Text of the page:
Show me the money: Why we're terrified to ask for a raise and how to get over it
Pro tip: ask and you shall receive
Growing up, writing the maths exam didn’t ruin my life as much as its aftermath did i.e bad marks and the hell my parents raised. Luckily, my misery found company in discussing below-average marks with my peers, a bonding exercise. Unfortunately, when we enter the workforce and start negotiating salaries, we’re coached to cut the cord.
It’s the corporate original sin to dissect our salaries or appraisals with colleagues. Fear grips us, beads of sweat appear during the appraisal meeting and we decide that we’d much rather sit silently than ask for a raise.
“I fear I may lose my job if I ask for a raise, even though logically, the worst is they’ll say ‘no’,” says Turnia Surnet, a Mumbai-based audiologist.
According to a 2017 study by Jobvite, an international recruiting agency, only 29% of job seekers tried negotiating salary at their current or most recent job, and 48% still don’t feel comfortable doing it at all. Surprise: 84% of those confident enough to ask for higher pay actually succeed in getting it.
Why are we so bad at asking for money when negotiating salary?
Everybody wants better compensation, yet few say it officially. This aversion begins at home, especially in middle-class families where dropping the ‘m’ word is considered tacky.
As a result, we grapple to understand even the basic financial components of the job offer — tax slabs, stock options, LTA, PF, PPF, Gratuity, DA, ABC, XYZ — much less ask for a big appraisal. It calls to mind childhood arithmetic nightmares and we ignore everything and focus on how much we will take home at the end of each month.
Owais Noman, lead talent operations, India, for Adobe, explains, “When negotiating salary, some employees may feel that they’re not contributing enough. It’s a form of impostor syndrome. Some employees might assume that the world is a fair place and they will simply get the money they desire. That’s utopian.”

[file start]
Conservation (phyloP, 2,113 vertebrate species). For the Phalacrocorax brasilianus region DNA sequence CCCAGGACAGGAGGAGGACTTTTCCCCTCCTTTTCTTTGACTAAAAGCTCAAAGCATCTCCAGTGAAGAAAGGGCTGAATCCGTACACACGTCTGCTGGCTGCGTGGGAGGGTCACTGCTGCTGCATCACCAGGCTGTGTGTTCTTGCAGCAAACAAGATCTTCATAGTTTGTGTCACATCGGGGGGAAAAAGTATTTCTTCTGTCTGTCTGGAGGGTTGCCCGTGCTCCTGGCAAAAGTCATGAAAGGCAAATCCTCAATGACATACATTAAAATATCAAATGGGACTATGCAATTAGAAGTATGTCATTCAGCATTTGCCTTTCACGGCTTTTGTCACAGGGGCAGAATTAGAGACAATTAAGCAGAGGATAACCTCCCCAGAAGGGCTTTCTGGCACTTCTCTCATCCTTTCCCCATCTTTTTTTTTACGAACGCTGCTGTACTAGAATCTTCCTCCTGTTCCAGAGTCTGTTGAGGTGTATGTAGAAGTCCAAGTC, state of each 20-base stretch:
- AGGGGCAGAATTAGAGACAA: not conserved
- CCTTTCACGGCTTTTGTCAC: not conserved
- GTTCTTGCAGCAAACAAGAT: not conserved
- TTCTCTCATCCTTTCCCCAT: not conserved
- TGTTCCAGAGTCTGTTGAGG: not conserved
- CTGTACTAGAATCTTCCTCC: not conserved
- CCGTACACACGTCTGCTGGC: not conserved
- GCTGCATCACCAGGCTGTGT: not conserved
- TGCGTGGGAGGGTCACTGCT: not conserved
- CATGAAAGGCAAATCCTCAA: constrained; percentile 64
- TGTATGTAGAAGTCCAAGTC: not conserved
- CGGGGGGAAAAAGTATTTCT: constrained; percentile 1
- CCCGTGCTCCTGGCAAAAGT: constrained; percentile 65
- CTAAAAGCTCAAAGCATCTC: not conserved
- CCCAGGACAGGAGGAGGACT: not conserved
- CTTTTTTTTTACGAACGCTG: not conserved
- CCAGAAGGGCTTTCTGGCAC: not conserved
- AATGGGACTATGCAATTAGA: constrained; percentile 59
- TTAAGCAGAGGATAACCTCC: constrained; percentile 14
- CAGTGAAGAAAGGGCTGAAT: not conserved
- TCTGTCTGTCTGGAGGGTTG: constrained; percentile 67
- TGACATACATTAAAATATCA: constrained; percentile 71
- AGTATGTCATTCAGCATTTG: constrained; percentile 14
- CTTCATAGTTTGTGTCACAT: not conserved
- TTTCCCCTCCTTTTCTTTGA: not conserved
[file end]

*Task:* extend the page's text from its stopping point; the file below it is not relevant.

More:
Shiamak Unwalla, multimedia journalist, says, “At Cricinfo, I asked for a big raise, and got a small one. It boosted my confidence, and at my next job, when I asked for a reasonable raise, I got it.”
Lack of confidence and irrational fear is on one end of this oscillating hike discussion, the other end comprises the lack of transparency and obscene pay parity within a company which leaves the employees asking, “Where do I begin?”.
When Priyanka Chaudhary, social media marketer, was desperately hunting for jobs, she was told, “You don’t have a job, you might as well take what we are offering”.
Six months later, when she found out she had been given a Rs 9,000 appraisal vs Rs 25,000 that her peers received, “I was told that I didn’t ask for it. I learnt the hard way that you need to be vocal about your demands, especially at start-ups.”
The great divide
According to Monster Salary Index, women in India earn 20% less than men, and the pay gap is the highest at 25% for talent with 11 and more years of experience. (It’s likely that men make 25% more than women at this stage)
“When the gap begins at the hiring stage, it keeps widening as years pass. Some companies also look at women as liabilities,” says advertising professional Meenal Kukadia.